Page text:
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OSHA requirements are set by statute, standards and regulations. Our interpretation letters explain these requirements and how they apply to particular circumstances, but they cannot create additional employer obligations. This letter constitutes OSHA's interpretation of the requirements discussed. Note that our enforcement guidance may be affected by changes to OSHA rules. Also, from time to time we update our guidance in response to new information. To keep apprised of such developments, you can consult OSHA's website at https://www.osha.gov.

February 20, 2002

Tod A. Phillips, Esquire
Spain & Hastings
3900 Two Houston Center
909 Fannin Street
Houston, TX 77010

Dear Mr. Phillips:

This responds to your November 26, 2001 letter to the Occupational Safety and Health Administration (OSHA) and subsequent phone conversation with members of my staff. You seek clarification regarding how OSHA's directives and letters of interpretation affect the regulations or standards. We apologize for the delay in addressing your concerns.

The issue of how directives and interpretation letters affect OSHA's regulations and standards is a legal question, which is beyond the purview of this office to answer. What we can do is address why the Agency issues directives and interpretation letters.

OSHA issues directives to assure the agency's policies, procedures, and instructions concerning agency operations are communicated effectively and timely to its personnel and other affected parties (OSHA Directive ADM 8-0.3, Chapter 5, Definitions, "Directives System").

A letter of interpretation "provides supplementary guidance that clarifies how to apply to a specific workplace situation a policy or procedure disseminated through the Code of Federal Regulations or the OSHA directive system. [Interpretation letters] may not interpret the OSHAct, or establish or expand OSHA policy. [Interpretation letters] may answer questions posed by OSHA, employers, employees, or other parties." (ADM 8-0.3, Chapter 5, Definitions, "Letter of Interpretation").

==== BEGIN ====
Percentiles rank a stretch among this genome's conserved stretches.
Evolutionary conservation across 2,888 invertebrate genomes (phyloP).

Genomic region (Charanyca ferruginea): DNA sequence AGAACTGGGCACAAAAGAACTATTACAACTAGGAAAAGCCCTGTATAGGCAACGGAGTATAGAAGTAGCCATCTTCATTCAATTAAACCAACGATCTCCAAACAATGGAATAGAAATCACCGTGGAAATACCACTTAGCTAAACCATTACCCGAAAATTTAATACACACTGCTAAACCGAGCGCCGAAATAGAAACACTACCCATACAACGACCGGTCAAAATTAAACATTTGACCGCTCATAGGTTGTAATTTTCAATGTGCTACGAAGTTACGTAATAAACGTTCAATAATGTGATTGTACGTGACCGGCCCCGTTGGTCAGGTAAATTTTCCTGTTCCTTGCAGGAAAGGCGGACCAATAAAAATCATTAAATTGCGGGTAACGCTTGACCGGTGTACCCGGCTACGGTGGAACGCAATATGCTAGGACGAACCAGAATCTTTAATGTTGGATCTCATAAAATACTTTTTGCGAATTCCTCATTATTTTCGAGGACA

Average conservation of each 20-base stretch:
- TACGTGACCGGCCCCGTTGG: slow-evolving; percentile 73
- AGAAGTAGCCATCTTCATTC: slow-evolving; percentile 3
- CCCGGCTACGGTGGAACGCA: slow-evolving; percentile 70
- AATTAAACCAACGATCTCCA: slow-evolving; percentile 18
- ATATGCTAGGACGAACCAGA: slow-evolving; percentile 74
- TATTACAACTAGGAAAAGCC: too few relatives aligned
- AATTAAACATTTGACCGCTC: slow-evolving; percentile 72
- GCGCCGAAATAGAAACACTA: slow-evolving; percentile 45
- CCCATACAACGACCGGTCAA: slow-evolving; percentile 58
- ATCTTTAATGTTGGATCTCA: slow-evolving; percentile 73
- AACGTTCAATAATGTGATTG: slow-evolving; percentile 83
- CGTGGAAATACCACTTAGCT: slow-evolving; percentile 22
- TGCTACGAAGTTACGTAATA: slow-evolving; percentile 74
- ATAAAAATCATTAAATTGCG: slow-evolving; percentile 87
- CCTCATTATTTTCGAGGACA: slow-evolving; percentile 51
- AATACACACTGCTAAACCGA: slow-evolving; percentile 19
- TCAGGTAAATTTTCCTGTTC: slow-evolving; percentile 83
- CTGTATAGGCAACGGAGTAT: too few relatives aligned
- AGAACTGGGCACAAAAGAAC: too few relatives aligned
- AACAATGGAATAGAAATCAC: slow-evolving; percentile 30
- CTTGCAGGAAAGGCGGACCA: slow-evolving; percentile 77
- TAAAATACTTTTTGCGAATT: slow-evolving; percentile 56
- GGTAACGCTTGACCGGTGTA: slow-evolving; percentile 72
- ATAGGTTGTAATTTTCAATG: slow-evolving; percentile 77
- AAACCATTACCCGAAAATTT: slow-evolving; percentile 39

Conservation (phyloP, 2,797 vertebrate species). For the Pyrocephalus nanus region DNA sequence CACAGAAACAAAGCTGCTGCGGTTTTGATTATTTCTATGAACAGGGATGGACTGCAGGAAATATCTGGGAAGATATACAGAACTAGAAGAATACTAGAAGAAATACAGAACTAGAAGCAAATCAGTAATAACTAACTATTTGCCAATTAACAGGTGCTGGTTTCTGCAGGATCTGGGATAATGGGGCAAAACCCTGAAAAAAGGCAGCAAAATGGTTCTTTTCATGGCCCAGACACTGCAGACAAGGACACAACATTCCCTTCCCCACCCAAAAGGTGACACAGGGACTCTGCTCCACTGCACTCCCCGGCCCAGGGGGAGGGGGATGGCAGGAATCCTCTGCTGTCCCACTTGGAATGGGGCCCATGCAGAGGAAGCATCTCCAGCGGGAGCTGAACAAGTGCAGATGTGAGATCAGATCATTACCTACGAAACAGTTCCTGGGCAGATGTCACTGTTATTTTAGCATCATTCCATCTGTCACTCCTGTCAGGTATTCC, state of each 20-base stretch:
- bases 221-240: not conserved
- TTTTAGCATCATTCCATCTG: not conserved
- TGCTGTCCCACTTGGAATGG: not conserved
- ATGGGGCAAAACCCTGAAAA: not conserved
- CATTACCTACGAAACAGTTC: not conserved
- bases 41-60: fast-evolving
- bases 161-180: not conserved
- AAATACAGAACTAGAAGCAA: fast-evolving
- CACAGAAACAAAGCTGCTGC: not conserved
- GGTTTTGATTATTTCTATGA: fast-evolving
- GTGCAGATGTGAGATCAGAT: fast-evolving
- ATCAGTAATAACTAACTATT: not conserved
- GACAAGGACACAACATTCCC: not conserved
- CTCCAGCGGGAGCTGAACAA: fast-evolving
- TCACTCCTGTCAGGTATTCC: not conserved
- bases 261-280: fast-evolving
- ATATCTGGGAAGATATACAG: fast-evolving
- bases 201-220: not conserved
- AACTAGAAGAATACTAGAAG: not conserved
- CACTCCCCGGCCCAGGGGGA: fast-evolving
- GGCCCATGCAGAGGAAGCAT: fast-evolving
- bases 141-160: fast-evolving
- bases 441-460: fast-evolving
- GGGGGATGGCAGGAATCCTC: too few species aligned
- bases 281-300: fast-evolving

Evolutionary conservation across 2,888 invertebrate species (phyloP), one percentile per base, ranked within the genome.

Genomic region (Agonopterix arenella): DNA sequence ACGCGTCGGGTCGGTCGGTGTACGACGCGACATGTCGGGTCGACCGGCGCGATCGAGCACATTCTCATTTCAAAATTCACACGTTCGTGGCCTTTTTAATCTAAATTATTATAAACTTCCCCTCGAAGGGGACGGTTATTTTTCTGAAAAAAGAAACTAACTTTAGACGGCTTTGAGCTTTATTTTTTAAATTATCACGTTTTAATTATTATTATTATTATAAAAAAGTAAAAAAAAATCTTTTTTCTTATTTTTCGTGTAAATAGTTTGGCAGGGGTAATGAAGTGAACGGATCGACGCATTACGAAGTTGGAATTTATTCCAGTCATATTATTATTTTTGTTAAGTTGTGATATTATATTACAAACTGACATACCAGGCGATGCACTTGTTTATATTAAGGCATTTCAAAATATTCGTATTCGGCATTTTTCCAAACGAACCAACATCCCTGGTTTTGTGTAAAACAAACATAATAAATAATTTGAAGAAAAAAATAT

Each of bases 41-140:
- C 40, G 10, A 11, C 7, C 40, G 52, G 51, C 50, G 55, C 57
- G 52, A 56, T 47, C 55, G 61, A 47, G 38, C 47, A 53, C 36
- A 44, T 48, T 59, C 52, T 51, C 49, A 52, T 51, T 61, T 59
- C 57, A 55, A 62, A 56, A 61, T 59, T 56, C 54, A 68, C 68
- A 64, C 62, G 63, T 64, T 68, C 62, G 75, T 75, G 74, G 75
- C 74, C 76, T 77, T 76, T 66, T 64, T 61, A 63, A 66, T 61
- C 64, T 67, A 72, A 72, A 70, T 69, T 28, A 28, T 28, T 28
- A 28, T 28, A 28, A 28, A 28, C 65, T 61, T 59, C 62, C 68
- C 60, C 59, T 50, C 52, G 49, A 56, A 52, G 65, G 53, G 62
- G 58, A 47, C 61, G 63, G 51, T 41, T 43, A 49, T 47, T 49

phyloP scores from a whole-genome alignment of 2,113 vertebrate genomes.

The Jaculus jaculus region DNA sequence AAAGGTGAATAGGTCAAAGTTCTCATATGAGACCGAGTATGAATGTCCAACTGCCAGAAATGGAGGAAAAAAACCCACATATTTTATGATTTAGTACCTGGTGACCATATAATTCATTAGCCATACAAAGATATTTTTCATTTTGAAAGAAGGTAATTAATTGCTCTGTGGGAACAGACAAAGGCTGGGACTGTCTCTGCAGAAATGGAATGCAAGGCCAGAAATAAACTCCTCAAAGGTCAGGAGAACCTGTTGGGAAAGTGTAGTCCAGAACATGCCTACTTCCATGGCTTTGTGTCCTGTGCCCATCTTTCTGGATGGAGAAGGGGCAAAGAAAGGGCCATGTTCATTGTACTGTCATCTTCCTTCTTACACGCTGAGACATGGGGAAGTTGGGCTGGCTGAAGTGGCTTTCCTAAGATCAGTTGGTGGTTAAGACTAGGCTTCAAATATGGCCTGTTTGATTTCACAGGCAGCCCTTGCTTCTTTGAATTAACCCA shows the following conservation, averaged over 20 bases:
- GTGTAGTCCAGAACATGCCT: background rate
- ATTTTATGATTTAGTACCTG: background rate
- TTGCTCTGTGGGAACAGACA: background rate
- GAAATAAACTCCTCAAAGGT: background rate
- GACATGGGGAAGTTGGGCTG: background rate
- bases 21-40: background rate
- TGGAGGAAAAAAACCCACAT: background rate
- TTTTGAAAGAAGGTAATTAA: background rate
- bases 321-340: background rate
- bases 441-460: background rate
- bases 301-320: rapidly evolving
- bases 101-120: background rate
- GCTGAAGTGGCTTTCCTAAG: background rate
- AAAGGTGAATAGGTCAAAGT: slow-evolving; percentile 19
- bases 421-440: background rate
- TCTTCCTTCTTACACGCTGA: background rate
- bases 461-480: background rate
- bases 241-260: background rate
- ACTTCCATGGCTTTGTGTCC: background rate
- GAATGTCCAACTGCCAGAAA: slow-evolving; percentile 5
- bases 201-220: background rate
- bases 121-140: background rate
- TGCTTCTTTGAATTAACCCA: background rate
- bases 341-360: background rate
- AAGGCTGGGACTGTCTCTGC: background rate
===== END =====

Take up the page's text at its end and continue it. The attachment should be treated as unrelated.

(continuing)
OSHA requirements are set by statute, standards, and regulations. Interpretation letters explain these requirements and how they apply to particular circumstances, but they cannot create additional employer obligations. The letters constitute OSHA's interpretation of the current requirements; however, our enforcement guidance may be affected by changes to OSHA rules. Also, from time to time we update our guidance in response to new information. To keep apprised of such developments, please consult OSHA's website at
http://www.osha.gov.

If you need additional information, please do not hesitate to contact us by fax at: U.S. Department of Labor, OSHA, Directorate of Construction, [Office of Construction Standards and Compliance Guidance], fax # 202-693-1689. You can also contact us by mail at the above office, Room N3468, 200 Constitution Avenue, N.W., Washington, D.C. 20210, although there will be a delay in our receiving correspondence by mail.

Sincerely,



Russell B. Swanson, Director
Directorate of Construction